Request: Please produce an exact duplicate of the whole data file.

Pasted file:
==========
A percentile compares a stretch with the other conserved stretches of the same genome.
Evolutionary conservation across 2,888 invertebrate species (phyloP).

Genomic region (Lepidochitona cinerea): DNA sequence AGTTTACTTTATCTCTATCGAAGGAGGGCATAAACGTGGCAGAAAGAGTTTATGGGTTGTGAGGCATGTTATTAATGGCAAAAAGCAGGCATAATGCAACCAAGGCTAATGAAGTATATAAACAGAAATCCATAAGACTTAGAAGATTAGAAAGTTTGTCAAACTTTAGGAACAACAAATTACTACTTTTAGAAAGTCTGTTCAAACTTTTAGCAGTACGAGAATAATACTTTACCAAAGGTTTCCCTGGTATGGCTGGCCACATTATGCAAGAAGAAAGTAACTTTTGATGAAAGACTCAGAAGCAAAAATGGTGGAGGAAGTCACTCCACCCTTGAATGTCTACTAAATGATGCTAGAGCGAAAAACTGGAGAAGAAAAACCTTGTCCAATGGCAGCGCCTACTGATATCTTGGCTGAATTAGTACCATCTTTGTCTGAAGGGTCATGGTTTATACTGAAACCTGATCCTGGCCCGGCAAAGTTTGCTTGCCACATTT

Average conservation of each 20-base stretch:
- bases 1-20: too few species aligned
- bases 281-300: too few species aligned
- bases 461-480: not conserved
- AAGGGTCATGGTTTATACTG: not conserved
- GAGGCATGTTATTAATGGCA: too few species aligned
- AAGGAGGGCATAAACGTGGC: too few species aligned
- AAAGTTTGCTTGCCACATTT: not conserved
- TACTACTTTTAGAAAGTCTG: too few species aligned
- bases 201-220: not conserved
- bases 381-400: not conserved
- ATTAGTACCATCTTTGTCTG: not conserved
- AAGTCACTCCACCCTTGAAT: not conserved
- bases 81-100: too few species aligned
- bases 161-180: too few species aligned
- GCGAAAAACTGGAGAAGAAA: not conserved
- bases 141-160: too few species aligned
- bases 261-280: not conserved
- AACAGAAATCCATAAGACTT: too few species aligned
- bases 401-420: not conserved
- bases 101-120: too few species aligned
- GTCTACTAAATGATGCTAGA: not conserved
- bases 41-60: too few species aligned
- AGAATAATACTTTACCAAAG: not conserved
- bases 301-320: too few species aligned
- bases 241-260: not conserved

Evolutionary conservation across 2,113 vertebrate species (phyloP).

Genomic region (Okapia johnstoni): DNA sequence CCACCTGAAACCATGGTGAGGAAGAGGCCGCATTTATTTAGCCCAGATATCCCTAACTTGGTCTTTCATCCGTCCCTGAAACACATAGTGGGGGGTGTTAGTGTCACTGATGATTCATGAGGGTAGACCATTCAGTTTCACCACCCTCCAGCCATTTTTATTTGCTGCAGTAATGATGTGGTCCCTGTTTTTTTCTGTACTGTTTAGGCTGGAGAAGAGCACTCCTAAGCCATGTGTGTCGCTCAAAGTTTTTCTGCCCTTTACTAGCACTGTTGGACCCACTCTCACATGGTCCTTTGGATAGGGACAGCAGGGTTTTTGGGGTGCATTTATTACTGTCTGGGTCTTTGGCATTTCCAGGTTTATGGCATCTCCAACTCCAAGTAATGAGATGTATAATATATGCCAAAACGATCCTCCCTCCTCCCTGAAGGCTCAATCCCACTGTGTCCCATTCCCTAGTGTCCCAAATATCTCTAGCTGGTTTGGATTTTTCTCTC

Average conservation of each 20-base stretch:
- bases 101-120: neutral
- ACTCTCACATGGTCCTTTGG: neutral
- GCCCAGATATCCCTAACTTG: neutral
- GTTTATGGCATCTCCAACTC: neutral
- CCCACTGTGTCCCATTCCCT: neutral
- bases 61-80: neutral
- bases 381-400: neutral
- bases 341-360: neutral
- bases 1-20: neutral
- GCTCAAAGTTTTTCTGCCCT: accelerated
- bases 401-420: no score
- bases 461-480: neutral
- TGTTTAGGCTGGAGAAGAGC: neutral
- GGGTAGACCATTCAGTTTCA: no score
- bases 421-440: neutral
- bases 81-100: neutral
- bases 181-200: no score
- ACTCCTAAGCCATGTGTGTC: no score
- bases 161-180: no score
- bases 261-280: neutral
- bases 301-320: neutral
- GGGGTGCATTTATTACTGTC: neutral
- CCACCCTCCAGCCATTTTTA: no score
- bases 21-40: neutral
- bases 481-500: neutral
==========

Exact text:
A percentile compares a stretch with the other conserved stretches of the same genome.
Evolutionary conservation across 2,888 invertebrate species (phyloP).

Genomic region (Lepidochitona cinerea): DNA sequence AGTTTACTTTATCTCTATCGAAGGAGGGCATAAACGTGGCAGAAAGAGTTTATGGGTTGTGAGGCATGTTATTAATGGCAAAAAGCAGGCATAATGCAACCAAGGCTAATGAAGTATATAAACAGAAATCCATAAGACTTAGAAGATTAGAAAGTTTGTCAAACTTTAGGAACAACAAATTACTACTTTTAGAAAGTCTGTTCAAACTTTTAGCAGTACGAGAATAATACTTTACCAAAGGTTTCCCTGGTATGGCTGGCCACATTATGCAAGAAGAAAGTAACTTTTGATGAAAGACTCAGAAGCAAAAATGGTGGAGGAAGTCACTCCACCCTTGAATGTCTACTAAATGATGCTAGAGCGAAAAACTGGAGAAGAAAAACCTTGTCCAATGGCAGCGCCTACTGATATCTTGGCTGAATTAGTACCATCTTTGTCTGAAGGGTCATGGTTTATACTGAAACCTGATCCTGGCCCGGCAAAGTTTGCTTGCCACATTT

Average conservation of each 20-base stretch:
- bases 1-20: too few species aligned
- bases 281-300: too few species aligned
- bases 461-480: not conserved
- AAGGGTCATGGTTTATACTG: not conserved
- GAGGCATGTTATTAATGGCA: too few species aligned
- AAGGAGGGCATAAACGTGGC: too few species aligned
- AAAGTTTGCTTGCCACATTT: not conserved
- TACTACTTTTAGAAAGTCTG: too few species aligned
- bases 201-220: not conserved
- bases 381-400: not conserved
- ATTAGTACCATCTTTGTCTG: not conserved
- AAGTCACTCCACCCTTGAAT: not conserved
- bases 81-100: too few species aligned
- bases 161-180: too few species aligned
- GCGAAAAACTGGAGAAGAAA: not conserved
- bases 141-160: too few species aligned
- bases 261-280: not conserved
- AACAGAAATCCATAAGACTT: too few species aligned
- bases 401-420: not conserved
- bases 101-120: too few species aligned
- GTCTACTAAATGATGCTAGA: not conserved
- bases 41-60: too few species aligned
- AGAATAATACTTTACCAAAG: not conserved
- bases 301-320: too few species aligned
- bases 241-260: not conserved

Evolutionary conservation across 2,113 vertebrate species (phyloP).

Genomic region (Okapia johnstoni): DNA sequence CCACCTGAAACCATGGTGAGGAAGAGGCCGCATTTATTTAGCCCAGATATCCCTAACTTGGTCTTTCATCCGTCCCTGAAACACATAGTGGGGGGTGTTAGTGTCACTGATGATTCATGAGGGTAGACCATTCAGTTTCACCACCCTCCAGCCATTTTTATTTGCTGCAGTAATGATGTGGTCCCTGTTTTTTTCTGTACTGTTTAGGCTGGAGAAGAGCACTCCTAAGCCATGTGTGTCGCTCAAAGTTTTTCTGCCCTTTACTAGCACTGTTGGACCCACTCTCACATGGTCCTTTGGATAGGGACAGCAGGGTTTTTGGGGTGCATTTATTACTGTCTGGGTCTTTGGCATTTCCAGGTTTATGGCATCTCCAACTCCAAGTAATGAGATGTATAATATATGCCAAAACGATCCTCCCTCCTCCCTGAAGGCTCAATCCCACTGTGTCCCATTCCCTAGTGTCCCAAATATCTCTAGCTGGTTTGGATTTTTCTCTC

Average conservation of each 20-base stretch:
- bases 101-120: neutral
- ACTCTCACATGGTCCTTTGG: neutral
- GCCCAGATATCCCTAACTTG: neutral
- GTTTATGGCATCTCCAACTC: neutral
- CCCACTGTGTCCCATTCCCT: neutral
- bases 61-80: neutral
- bases 381-400: neutral
- bases 341-360: neutral
- bases 1-20: neutral
- GCTCAAAGTTTTTCTGCCCT: accelerated
- bases 401-420: no score
- bases 461-480: neutral
- TGTTTAGGCTGGAGAAGAGC: neutral
- GGGTAGACCATTCAGTTTCA: no score
- bases 421-440: neutral
- bases 81-100: neutral
- bases 181-200: no score
- ACTCCTAAGCCATGTGTGTC: no score
- bases 161-180: no score
- bases 261-280: neutral
- bases 301-320: neutral
- GGGGTGCATTTATTACTGTC: neutral
- CCACCCTCCAGCCATTTTTA: no score
- bases 21-40: neutral
- bases 481-500: neutral